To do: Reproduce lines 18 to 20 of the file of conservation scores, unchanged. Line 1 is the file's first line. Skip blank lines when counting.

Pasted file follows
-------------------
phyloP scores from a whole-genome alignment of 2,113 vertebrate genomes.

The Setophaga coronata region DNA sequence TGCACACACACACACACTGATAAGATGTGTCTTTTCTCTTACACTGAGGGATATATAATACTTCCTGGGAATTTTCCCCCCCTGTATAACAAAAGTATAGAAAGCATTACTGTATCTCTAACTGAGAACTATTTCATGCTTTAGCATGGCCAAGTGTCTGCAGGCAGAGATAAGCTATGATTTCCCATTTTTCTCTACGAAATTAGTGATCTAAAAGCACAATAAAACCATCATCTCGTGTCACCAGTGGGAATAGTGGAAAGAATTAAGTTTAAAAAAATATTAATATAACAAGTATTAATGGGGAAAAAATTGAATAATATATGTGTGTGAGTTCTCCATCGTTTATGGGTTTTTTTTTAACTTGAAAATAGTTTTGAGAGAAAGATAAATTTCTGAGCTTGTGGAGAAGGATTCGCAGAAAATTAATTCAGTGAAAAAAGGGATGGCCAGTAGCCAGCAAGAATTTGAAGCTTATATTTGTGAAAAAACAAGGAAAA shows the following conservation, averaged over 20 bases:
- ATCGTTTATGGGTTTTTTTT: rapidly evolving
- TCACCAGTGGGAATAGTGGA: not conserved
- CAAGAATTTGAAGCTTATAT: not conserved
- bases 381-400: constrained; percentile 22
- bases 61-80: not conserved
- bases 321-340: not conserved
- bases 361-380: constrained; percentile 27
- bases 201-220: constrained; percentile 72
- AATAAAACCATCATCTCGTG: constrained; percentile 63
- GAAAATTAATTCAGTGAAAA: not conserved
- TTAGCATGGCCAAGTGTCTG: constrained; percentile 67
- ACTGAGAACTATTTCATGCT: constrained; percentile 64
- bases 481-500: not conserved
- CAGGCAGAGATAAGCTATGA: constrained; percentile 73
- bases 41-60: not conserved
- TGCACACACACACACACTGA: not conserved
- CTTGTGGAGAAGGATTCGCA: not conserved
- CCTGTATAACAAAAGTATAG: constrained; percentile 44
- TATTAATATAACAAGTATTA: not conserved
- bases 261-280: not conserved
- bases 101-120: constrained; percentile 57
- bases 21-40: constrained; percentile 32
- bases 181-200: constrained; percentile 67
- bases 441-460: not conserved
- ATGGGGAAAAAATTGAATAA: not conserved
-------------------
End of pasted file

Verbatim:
- TGCACACACACACACACTGA: not conserved
- CTTGTGGAGAAGGATTCGCA: not conserved
- CCTGTATAACAAAAGTATAG: constrained; percentile 44